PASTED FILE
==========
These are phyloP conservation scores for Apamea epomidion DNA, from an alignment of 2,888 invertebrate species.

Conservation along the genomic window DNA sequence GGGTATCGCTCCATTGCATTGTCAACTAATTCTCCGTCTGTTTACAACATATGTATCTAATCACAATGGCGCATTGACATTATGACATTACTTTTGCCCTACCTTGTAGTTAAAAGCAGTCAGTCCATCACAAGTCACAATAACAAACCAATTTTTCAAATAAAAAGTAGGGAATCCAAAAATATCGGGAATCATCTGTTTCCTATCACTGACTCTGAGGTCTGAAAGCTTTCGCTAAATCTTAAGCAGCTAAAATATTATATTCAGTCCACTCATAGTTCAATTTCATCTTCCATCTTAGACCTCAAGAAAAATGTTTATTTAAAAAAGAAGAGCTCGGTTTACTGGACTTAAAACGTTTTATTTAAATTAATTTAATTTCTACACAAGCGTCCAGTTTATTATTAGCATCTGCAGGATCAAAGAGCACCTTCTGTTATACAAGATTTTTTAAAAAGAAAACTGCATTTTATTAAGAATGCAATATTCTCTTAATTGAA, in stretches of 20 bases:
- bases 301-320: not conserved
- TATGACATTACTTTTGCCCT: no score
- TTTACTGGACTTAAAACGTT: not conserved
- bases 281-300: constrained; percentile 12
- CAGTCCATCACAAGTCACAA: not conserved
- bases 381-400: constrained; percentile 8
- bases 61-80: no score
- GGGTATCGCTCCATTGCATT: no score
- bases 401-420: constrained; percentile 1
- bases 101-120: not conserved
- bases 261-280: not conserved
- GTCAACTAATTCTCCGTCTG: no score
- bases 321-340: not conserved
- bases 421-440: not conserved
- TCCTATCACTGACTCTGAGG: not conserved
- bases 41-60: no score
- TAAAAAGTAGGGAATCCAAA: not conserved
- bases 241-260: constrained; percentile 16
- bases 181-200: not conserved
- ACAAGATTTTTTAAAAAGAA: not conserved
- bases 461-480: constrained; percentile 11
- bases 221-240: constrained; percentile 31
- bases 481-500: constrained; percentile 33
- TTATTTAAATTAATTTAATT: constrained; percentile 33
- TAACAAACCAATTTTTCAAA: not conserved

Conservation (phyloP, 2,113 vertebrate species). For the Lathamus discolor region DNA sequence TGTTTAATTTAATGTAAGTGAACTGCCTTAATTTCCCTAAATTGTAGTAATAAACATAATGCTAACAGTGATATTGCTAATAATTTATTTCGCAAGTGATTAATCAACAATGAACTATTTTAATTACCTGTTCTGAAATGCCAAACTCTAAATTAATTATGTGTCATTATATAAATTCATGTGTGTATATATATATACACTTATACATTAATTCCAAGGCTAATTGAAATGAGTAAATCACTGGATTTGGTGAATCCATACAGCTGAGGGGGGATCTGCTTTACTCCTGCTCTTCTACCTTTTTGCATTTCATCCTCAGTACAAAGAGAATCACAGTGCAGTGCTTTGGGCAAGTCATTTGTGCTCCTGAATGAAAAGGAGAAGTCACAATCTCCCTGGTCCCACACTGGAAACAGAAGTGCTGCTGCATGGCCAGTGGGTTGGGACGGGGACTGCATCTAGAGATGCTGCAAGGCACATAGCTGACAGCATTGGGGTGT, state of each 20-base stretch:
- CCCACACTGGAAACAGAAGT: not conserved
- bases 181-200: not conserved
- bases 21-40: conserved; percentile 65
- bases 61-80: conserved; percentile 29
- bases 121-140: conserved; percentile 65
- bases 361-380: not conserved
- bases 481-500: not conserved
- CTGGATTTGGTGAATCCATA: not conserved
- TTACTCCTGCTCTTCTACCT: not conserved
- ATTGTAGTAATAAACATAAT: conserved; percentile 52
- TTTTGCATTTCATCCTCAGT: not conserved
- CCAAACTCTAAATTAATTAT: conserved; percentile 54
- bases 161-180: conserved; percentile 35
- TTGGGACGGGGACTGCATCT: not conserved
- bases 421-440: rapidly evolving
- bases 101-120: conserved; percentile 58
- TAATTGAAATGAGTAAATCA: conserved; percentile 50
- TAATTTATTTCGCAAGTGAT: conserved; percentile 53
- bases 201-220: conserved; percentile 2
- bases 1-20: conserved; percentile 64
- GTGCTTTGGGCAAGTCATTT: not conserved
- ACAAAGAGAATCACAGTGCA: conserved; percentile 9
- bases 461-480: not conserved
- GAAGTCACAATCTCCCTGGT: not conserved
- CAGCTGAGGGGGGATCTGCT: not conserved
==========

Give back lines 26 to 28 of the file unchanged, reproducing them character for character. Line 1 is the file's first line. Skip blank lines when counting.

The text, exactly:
- TTATTTAAATTAATTTAATT: constrained; percentile 33
- TAACAAACCAATTTTTCAAA: not conserved

Conservation (phyloP, 2,113 vertebrate species). For the Lathamus discolor region DNA sequence TGTTTAATTTAATGTAAGTGAACTGCCTTAATTTCCCTAAATTGTAGTAATAAACATAATGCTAACAGTGATATTGCTAATAATTTATTTCGCAAGTGATTAATCAACAATGAACTATTTTAATTACCTGTTCTGAAATGCCAAACTCTAAATTAATTATGTGTCATTATATAAATTCATGTGTGTATATATATATACACTTATACATTAATTCCAAGGCTAATTGAAATGAGTAAATCACTGGATTTGGTGAATCCATACAGCTGAGGGGGGATCTGCTTTACTCCTGCTCTTCTACCTTTTTGCATTTCATCCTCAGTACAAAGAGAATCACAGTGCAGTGCTTTGGGCAAGTCATTTGTGCTCCTGAATGAAAAGGAGAAGTCACAATCTCCCTGGTCCCACACTGGAAACAGAAGTGCTGCTGCATGGCCAGTGGGTTGGGACGGGGACTGCATCTAGAGATGCTGCAAGGCACATAGCTGACAGCATTGGGGTGT, state of each 20-base stretch: